Optical control over the activity of receptor tyrosine kinases (RTKs) provides an efficient way to reversibly and non-invasively map their functions. We combined catalytic domains of Trk (tropomyosin receptor kinase) family of RTKs, naturally activated by neurotrophins, with photosensory core module of DrBphP bacterial phytochrome to develop opto-kinases, termed Dr-TrkA and Dr-TrkB, reversibly switchable on and off with near-infrared and far-red light. We validated Dr-Trk ability to reversibly light-control several RTK pathways, calcium level, and demonstrated that their activation triggers canonical Trk signaling. Dr-TrkA induced apoptosis in neuroblastoma and glioblastoma, but not in other cell types. Absence of spectral crosstalk between Dr-Trks and blue-light-activatable LOV-domain-based translocation system enabled intracellular targeting of Dr-TrkA independently of its activation, additionally modulating Trk signaling. Dr-Trks have several superior characteristics that make them the opto-kinases of choice for regulation of RTK signaling: high activation range, fast and reversible photoswitching, and multiplexing with visible-light-controllable optogenetic tools.
Efficient and selective regulation of receptor tyrosine kinase (RTK) activity is necessary to study a variety of cell signaling pathways in norm and pathology. For quite a while, chemical inhibitors helped to dissect RTK signaling; however, they stalled on the specificity limitation: even most specific of them simultaneously inhibit several RTKs of the same family, making it hard to discern their biological effects. Other chemical approaches, such as bump-and-hole strategy1 and chemical dimerizers, played an essential role in RTK studies too, yet have a limited ability to control cell signaling with sufficient spatiotemporal precision. An emerging field of optical regulation of protein kinase activities seeks to address these drawbacks and overcome specificity and spatiotemporal resolution issues at once2.
Many of the developed opto-kinases provide possibility for rapid and transient activation of RTK activity, with activation rates higher than that for growth factors regulating kinase activity. The first optically regulated RTKs were developed by Chang et al.3 by fusing catalytic kinase domains of tropomyosin receptor kinases (Trks) to the light-responsive photolyase homology region of cryptochrome 2 (CRY2)3. Several other opto-kinases based on photosensitive moieties of light-oxygen-voltage-sensing (LOV) domain4 and cobalamin-binding domain (CBD)5 regulated by blue (LOV) and green (CBD) light were developed too. Upon illumination with light of an appropriate wavelength, the photosensitive domains undergo monomerization–dimerization transitions resulting in reversible activation of opto-kinases. Recently, Zhou et al.6 reported opto-kinases with photosensitive moieties of a reversibly switchable fluorescent protein pdDronpa. They are cyan and blue light sensitive, and undergo instant reversible activation/inhibition by steric caging/uncaging of kinase units between two linked pdDronpa proteins. However, all available opto-kinases are regulated with visible light and, therefore, cannot be multiplexed with common fluorescent proteins and biosensors because their fluorescence excitation will simultaneously cause the opto-kinase activation2. Engineering of opto-kinases that would enable spectral multiplexing remains a challenge, and photoreceptor domains regulated by far-red (FR) and near-infrared (NIR) light present a promising option to address it7.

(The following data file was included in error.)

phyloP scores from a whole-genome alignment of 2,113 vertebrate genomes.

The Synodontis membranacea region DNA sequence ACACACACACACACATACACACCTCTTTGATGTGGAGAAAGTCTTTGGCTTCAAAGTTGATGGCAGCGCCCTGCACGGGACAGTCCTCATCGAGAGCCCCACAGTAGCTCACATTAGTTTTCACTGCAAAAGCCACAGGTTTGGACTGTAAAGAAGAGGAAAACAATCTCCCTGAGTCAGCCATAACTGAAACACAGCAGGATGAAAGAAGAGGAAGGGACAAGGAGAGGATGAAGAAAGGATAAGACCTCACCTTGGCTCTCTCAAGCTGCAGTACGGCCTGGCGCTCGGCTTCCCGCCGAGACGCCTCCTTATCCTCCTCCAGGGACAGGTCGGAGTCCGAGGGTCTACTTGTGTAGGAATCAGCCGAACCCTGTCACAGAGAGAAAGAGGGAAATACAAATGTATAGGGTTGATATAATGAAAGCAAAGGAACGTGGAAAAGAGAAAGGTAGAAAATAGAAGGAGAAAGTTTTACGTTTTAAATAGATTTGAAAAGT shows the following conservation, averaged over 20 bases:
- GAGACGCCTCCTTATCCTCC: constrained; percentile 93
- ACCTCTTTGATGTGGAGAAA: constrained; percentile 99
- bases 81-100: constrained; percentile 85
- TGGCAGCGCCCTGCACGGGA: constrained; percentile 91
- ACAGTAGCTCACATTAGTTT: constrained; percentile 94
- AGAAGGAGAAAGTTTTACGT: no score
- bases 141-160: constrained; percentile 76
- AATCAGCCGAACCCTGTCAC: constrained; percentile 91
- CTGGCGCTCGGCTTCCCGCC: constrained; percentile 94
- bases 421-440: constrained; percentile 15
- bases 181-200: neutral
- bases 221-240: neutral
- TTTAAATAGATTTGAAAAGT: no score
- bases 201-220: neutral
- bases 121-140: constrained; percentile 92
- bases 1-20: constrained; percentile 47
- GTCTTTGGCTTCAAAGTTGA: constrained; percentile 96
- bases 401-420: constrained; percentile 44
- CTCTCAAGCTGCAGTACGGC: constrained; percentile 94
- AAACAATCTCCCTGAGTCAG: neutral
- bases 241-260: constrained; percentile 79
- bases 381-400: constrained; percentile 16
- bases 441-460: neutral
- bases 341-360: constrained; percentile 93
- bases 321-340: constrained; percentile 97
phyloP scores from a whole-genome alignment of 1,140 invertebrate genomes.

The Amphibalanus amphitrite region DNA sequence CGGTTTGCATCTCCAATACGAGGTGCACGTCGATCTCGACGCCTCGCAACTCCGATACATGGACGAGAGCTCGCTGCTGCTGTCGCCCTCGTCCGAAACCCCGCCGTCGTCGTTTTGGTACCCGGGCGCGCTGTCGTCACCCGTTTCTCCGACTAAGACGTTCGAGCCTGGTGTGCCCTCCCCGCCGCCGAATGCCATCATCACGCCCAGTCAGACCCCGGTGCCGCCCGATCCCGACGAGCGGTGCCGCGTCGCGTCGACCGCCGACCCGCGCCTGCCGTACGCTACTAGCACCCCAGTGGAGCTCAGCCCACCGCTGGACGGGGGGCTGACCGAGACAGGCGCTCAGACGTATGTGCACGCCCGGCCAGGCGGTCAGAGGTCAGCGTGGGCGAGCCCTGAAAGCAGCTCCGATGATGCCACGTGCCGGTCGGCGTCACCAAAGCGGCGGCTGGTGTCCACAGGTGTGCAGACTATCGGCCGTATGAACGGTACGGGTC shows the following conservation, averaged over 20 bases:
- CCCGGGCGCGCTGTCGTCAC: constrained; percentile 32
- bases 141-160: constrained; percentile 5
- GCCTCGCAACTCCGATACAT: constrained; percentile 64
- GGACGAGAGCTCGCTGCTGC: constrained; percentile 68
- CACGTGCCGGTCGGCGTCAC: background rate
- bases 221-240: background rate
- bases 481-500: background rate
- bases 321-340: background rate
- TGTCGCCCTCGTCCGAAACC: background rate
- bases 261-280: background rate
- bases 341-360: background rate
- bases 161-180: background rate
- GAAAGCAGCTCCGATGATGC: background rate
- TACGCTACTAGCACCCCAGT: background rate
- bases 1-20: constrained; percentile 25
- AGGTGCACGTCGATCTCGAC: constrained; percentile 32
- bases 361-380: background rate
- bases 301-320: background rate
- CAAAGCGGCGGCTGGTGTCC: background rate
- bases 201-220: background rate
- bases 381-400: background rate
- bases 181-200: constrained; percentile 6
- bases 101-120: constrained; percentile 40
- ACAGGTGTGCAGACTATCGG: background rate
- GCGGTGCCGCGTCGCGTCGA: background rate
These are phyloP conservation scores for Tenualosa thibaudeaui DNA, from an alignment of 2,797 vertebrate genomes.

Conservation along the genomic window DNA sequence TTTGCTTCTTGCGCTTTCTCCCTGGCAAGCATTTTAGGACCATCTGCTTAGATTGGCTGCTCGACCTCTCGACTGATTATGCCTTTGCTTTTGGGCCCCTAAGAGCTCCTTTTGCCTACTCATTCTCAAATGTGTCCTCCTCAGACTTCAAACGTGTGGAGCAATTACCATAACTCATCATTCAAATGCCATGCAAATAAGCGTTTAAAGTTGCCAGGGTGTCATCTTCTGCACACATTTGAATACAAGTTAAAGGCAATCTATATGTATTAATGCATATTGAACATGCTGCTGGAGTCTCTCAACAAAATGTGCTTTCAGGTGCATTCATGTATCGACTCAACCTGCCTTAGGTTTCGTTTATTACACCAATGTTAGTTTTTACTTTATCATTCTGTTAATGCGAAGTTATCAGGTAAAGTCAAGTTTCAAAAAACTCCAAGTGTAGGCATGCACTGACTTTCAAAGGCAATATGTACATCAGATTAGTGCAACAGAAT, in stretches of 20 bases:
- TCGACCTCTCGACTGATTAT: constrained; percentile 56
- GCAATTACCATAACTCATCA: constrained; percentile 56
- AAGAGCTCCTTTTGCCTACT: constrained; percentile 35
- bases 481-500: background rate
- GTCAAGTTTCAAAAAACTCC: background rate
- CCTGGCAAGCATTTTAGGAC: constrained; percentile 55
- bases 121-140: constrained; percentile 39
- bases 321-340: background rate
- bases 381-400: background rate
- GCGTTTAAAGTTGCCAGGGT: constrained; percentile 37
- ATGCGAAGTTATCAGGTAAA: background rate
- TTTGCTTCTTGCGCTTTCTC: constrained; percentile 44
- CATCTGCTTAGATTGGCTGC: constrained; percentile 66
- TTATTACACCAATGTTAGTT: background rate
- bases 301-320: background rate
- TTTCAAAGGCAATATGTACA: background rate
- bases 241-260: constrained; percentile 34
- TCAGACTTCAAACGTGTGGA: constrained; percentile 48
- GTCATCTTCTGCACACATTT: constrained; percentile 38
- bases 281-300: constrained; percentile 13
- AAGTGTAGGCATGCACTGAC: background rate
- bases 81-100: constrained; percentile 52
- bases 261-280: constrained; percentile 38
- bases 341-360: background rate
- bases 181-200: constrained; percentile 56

RTKs are transmembrane receptors comprising a single hydrophobic transmembrane-spanning domain (TM), an extracellular ligand-binding N-terminal region, and a C-terminal cytoplasmic region. The cytoplasmic region, in turn, comprises the juxtamembrane (JM) and catalytic kinase domains. JM domain contains amino acid motifs serving as docking sites for various signaling molecules and plays an essential role in the regulation of RTK activity. In a traditional model of RTK activation, ligand binding induces dimerization of RTK followed by a transphosphorylation of the catalytic kinase domains and RTK activation (Fig. 1a). An increasing number of recent studies demonstrated that RTKs, including TrkA and TrkB, exist as preformed inactive dimers10. These findings suggest that RTK activation could be seen as merely a ligand-induced conformational rearrangement of the pre-existing dimers. We hypothesized that the conformational changes accompanying ligand binding could be induced with the help of a light-sensitive dimeric protein fused to the cytoplasmic domains of an RTK, instead of its extracellular domains.